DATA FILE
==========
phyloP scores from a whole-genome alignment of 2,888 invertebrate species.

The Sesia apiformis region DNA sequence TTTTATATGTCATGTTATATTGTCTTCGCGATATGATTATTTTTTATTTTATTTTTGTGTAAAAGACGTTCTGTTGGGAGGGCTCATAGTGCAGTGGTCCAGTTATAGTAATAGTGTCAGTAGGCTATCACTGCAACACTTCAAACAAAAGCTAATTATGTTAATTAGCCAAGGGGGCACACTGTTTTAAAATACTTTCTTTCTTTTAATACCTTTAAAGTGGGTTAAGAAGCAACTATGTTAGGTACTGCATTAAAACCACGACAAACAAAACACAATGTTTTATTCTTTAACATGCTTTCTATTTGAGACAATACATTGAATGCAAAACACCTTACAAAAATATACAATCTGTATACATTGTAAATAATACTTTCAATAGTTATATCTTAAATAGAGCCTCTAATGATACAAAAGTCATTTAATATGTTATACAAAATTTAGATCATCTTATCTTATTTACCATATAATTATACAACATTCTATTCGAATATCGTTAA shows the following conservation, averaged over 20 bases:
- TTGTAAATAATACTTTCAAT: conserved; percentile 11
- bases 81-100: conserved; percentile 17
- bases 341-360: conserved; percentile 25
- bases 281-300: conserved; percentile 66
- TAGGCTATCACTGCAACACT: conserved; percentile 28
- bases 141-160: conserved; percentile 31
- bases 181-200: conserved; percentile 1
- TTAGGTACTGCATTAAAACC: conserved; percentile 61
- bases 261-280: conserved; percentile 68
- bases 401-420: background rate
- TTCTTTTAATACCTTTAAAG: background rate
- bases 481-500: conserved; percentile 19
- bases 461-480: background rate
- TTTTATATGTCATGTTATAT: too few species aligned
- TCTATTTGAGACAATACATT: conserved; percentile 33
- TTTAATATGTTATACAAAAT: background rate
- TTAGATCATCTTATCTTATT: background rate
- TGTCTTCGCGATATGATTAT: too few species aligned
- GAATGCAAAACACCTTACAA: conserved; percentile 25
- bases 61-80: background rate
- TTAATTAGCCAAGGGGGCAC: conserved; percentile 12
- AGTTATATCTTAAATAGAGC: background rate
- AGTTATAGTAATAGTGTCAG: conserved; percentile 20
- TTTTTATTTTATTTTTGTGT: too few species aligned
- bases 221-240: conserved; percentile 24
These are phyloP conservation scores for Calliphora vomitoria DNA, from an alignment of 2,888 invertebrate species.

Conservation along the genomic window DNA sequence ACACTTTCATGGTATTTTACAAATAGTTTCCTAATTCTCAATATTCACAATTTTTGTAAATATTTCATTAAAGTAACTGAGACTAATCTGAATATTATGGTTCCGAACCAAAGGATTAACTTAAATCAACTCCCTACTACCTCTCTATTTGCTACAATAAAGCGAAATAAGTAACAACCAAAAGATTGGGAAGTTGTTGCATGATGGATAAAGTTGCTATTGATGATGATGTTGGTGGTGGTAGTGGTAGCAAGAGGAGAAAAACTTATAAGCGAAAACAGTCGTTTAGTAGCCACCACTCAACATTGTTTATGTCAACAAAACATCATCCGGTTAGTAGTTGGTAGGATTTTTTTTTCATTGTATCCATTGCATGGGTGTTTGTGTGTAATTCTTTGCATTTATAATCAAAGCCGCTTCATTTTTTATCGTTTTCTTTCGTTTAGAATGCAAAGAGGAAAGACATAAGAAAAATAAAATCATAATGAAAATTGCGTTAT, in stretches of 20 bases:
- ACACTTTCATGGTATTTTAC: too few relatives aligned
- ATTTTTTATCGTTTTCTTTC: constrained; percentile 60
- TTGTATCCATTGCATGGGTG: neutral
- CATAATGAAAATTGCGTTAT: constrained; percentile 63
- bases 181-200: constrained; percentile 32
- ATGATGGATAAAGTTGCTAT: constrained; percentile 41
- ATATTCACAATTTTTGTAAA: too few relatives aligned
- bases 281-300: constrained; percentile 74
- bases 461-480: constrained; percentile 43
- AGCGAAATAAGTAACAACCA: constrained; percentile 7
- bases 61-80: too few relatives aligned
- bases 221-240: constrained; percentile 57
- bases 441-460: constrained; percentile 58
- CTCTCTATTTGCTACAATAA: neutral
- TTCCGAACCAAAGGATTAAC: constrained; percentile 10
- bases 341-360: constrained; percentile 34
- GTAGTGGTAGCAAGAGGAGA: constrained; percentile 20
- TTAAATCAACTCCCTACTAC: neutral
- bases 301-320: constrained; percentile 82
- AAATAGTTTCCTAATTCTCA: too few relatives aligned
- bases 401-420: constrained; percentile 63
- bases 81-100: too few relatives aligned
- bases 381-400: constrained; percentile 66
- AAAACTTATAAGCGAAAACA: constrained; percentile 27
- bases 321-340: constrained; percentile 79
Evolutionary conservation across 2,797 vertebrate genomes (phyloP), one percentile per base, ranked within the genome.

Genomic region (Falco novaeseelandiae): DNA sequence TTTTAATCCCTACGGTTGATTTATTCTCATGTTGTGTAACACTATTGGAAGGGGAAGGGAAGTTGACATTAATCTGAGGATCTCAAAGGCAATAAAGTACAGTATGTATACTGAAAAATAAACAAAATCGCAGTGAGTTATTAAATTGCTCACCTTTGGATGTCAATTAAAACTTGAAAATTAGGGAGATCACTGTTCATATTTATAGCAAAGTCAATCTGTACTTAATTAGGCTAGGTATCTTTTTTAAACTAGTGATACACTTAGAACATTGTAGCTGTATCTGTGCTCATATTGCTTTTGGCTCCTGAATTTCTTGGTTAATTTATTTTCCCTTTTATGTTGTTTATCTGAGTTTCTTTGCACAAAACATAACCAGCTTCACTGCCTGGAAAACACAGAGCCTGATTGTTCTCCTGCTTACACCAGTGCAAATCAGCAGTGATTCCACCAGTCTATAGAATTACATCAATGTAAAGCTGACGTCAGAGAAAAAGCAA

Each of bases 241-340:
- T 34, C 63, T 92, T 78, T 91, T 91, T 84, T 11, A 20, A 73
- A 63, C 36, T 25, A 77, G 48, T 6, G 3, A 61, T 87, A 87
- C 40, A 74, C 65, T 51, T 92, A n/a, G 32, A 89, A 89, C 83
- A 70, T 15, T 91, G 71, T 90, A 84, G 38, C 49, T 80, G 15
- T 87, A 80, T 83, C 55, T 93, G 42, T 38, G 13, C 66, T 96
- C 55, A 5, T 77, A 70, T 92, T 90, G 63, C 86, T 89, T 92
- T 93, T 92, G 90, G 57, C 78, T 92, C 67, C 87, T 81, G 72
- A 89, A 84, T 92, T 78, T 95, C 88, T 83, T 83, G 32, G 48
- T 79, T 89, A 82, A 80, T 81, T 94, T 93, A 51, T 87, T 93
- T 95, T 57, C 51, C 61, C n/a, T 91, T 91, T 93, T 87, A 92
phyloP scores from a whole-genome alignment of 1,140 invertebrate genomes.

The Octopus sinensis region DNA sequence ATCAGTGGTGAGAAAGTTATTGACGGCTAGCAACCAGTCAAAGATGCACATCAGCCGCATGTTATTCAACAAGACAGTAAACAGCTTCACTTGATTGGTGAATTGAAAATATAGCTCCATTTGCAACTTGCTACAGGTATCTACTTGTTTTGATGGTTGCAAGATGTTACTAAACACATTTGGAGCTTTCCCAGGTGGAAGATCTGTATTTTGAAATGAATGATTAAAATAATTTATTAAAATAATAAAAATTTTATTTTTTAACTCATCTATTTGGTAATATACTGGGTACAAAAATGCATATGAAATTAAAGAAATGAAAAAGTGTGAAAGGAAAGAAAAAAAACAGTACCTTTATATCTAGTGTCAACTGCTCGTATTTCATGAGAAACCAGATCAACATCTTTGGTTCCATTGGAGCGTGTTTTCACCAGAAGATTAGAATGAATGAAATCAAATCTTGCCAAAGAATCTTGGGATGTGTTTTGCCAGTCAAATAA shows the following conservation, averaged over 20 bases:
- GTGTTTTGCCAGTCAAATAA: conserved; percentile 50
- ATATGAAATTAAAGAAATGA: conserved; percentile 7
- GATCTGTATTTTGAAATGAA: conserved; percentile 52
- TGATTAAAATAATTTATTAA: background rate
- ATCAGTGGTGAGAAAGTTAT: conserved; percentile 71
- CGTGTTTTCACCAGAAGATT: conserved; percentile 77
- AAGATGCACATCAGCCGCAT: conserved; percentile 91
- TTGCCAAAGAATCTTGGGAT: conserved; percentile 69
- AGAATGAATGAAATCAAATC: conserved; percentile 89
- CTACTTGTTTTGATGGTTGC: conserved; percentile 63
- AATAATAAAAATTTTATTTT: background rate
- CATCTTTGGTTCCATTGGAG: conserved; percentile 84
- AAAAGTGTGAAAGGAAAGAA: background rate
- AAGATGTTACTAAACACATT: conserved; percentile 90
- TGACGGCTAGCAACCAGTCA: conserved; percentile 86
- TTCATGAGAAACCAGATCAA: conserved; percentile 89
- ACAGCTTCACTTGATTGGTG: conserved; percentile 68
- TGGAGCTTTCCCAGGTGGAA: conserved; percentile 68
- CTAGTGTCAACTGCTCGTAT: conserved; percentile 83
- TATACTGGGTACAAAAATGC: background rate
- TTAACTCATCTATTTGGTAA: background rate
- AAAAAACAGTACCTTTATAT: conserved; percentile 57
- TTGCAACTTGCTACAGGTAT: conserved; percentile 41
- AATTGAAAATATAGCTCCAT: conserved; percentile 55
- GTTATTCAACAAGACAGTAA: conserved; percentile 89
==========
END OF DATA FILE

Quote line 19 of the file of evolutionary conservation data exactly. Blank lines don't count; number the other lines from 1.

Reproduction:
- TTAGATCATCTTATCTTATT: background rate